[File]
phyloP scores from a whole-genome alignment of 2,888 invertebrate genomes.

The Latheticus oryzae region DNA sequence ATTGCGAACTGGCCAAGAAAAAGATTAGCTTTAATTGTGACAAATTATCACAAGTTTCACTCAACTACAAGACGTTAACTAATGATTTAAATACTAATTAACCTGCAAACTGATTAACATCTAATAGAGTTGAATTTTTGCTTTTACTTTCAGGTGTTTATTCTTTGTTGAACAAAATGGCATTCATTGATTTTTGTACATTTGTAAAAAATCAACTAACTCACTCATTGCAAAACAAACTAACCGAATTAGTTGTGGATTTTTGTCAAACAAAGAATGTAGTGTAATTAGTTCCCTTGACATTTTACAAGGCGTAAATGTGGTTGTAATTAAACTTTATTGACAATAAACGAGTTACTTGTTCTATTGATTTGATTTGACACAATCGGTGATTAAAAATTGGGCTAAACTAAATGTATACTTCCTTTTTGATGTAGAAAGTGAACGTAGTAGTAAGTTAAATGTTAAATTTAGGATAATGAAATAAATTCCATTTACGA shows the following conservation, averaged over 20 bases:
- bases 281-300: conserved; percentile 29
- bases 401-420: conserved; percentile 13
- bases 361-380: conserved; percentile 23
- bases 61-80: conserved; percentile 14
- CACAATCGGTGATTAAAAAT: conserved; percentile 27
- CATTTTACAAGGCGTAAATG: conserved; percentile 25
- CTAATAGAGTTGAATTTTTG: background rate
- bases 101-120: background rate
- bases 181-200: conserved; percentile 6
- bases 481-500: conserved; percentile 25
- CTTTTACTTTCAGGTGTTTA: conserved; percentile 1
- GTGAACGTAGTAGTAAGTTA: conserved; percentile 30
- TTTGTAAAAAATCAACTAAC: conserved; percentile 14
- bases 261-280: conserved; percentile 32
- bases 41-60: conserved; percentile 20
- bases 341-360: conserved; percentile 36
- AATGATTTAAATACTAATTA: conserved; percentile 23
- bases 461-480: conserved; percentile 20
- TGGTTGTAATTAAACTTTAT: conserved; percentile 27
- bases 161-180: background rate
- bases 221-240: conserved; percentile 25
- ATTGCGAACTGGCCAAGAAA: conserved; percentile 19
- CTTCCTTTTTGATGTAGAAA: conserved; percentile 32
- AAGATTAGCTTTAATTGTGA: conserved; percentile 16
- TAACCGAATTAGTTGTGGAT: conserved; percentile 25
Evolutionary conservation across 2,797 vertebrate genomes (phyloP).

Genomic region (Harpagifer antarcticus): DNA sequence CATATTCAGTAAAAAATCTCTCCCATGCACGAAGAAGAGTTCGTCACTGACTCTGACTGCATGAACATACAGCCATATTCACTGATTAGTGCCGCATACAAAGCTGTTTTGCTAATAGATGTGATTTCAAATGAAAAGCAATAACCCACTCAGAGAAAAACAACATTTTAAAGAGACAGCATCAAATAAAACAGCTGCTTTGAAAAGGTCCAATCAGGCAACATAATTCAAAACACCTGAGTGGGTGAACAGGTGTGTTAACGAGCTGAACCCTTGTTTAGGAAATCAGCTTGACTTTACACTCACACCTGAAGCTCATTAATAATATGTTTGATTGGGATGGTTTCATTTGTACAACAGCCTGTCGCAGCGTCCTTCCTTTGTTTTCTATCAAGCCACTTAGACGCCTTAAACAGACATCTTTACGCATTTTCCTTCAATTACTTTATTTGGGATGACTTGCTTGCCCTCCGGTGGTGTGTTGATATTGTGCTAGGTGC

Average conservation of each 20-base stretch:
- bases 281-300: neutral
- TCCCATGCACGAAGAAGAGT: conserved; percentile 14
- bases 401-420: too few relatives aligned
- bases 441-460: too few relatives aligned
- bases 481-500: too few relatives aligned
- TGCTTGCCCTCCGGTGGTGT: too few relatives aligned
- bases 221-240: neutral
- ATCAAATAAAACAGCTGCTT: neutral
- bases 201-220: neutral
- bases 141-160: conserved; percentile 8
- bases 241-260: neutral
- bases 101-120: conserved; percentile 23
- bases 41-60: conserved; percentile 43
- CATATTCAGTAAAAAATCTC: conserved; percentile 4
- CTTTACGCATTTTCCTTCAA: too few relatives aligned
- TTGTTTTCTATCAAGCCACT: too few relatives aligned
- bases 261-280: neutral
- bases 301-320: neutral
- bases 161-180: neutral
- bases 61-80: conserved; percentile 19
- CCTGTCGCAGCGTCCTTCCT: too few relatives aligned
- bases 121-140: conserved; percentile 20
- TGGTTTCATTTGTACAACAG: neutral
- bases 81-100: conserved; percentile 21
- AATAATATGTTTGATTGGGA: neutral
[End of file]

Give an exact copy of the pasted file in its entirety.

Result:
phyloP scores from a whole-genome alignment of 2,888 invertebrate genomes.

The Latheticus oryzae region DNA sequence ATTGCGAACTGGCCAAGAAAAAGATTAGCTTTAATTGTGACAAATTATCACAAGTTTCACTCAACTACAAGACGTTAACTAATGATTTAAATACTAATTAACCTGCAAACTGATTAACATCTAATAGAGTTGAATTTTTGCTTTTACTTTCAGGTGTTTATTCTTTGTTGAACAAAATGGCATTCATTGATTTTTGTACATTTGTAAAAAATCAACTAACTCACTCATTGCAAAACAAACTAACCGAATTAGTTGTGGATTTTTGTCAAACAAAGAATGTAGTGTAATTAGTTCCCTTGACATTTTACAAGGCGTAAATGTGGTTGTAATTAAACTTTATTGACAATAAACGAGTTACTTGTTCTATTGATTTGATTTGACACAATCGGTGATTAAAAATTGGGCTAAACTAAATGTATACTTCCTTTTTGATGTAGAAAGTGAACGTAGTAGTAAGTTAAATGTTAAATTTAGGATAATGAAATAAATTCCATTTACGA shows the following conservation, averaged over 20 bases:
- bases 281-300: conserved; percentile 29
- bases 401-420: conserved; percentile 13
- bases 361-380: conserved; percentile 23
- bases 61-80: conserved; percentile 14
- CACAATCGGTGATTAAAAAT: conserved; percentile 27
- CATTTTACAAGGCGTAAATG: conserved; percentile 25
- CTAATAGAGTTGAATTTTTG: background rate
- bases 101-120: background rate
- bases 181-200: conserved; percentile 6
- bases 481-500: conserved; percentile 25
- CTTTTACTTTCAGGTGTTTA: conserved; percentile 1
- GTGAACGTAGTAGTAAGTTA: conserved; percentile 30
- TTTGTAAAAAATCAACTAAC: conserved; percentile 14
- bases 261-280: conserved; percentile 32
- bases 41-60: conserved; percentile 20
- bases 341-360: conserved; percentile 36
- AATGATTTAAATACTAATTA: conserved; percentile 23
- bases 461-480: conserved; percentile 20
- TGGTTGTAATTAAACTTTAT: conserved; percentile 27
- bases 161-180: background rate
- bases 221-240: conserved; percentile 25
- ATTGCGAACTGGCCAAGAAA: conserved; percentile 19
- CTTCCTTTTTGATGTAGAAA: conserved; percentile 32
- AAGATTAGCTTTAATTGTGA: conserved; percentile 16
- TAACCGAATTAGTTGTGGAT: conserved; percentile 25
Evolutionary conservation across 2,797 vertebrate genomes (phyloP).

Genomic region (Harpagifer antarcticus): DNA sequence CATATTCAGTAAAAAATCTCTCCCATGCACGAAGAAGAGTTCGTCACTGACTCTGACTGCATGAACATACAGCCATATTCACTGATTAGTGCCGCATACAAAGCTGTTTTGCTAATAGATGTGATTTCAAATGAAAAGCAATAACCCACTCAGAGAAAAACAACATTTTAAAGAGACAGCATCAAATAAAACAGCTGCTTTGAAAAGGTCCAATCAGGCAACATAATTCAAAACACCTGAGTGGGTGAACAGGTGTGTTAACGAGCTGAACCCTTGTTTAGGAAATCAGCTTGACTTTACACTCACACCTGAAGCTCATTAATAATATGTTTGATTGGGATGGTTTCATTTGTACAACAGCCTGTCGCAGCGTCCTTCCTTTGTTTTCTATCAAGCCACTTAGACGCCTTAAACAGACATCTTTACGCATTTTCCTTCAATTACTTTATTTGGGATGACTTGCTTGCCCTCCGGTGGTGTGTTGATATTGTGCTAGGTGC

Average conservation of each 20-base stretch:
- bases 281-300: neutral
- TCCCATGCACGAAGAAGAGT: conserved; percentile 14
- bases 401-420: too few relatives aligned
- bases 441-460: too few relatives aligned
- bases 481-500: too few relatives aligned
- TGCTTGCCCTCCGGTGGTGT: too few relatives aligned
- bases 221-240: neutral
- ATCAAATAAAACAGCTGCTT: neutral
- bases 201-220: neutral
- bases 141-160: conserved; percentile 8
- bases 241-260: neutral
- bases 101-120: conserved; percentile 23
- bases 41-60: conserved; percentile 43
- CATATTCAGTAAAAAATCTC: conserved; percentile 4
- CTTTACGCATTTTCCTTCAA: too few relatives aligned
- TTGTTTTCTATCAAGCCACT: too few relatives aligned
- bases 261-280: neutral
- bases 301-320: neutral
- bases 161-180: neutral
- bases 61-80: conserved; percentile 19
- CCTGTCGCAGCGTCCTTCCT: too few relatives aligned
- bases 121-140: conserved; percentile 20
- TGGTTTCATTTGTACAACAG: neutral
- bases 81-100: conserved; percentile 21
- AATAATATGTTTGATTGGGA: neutral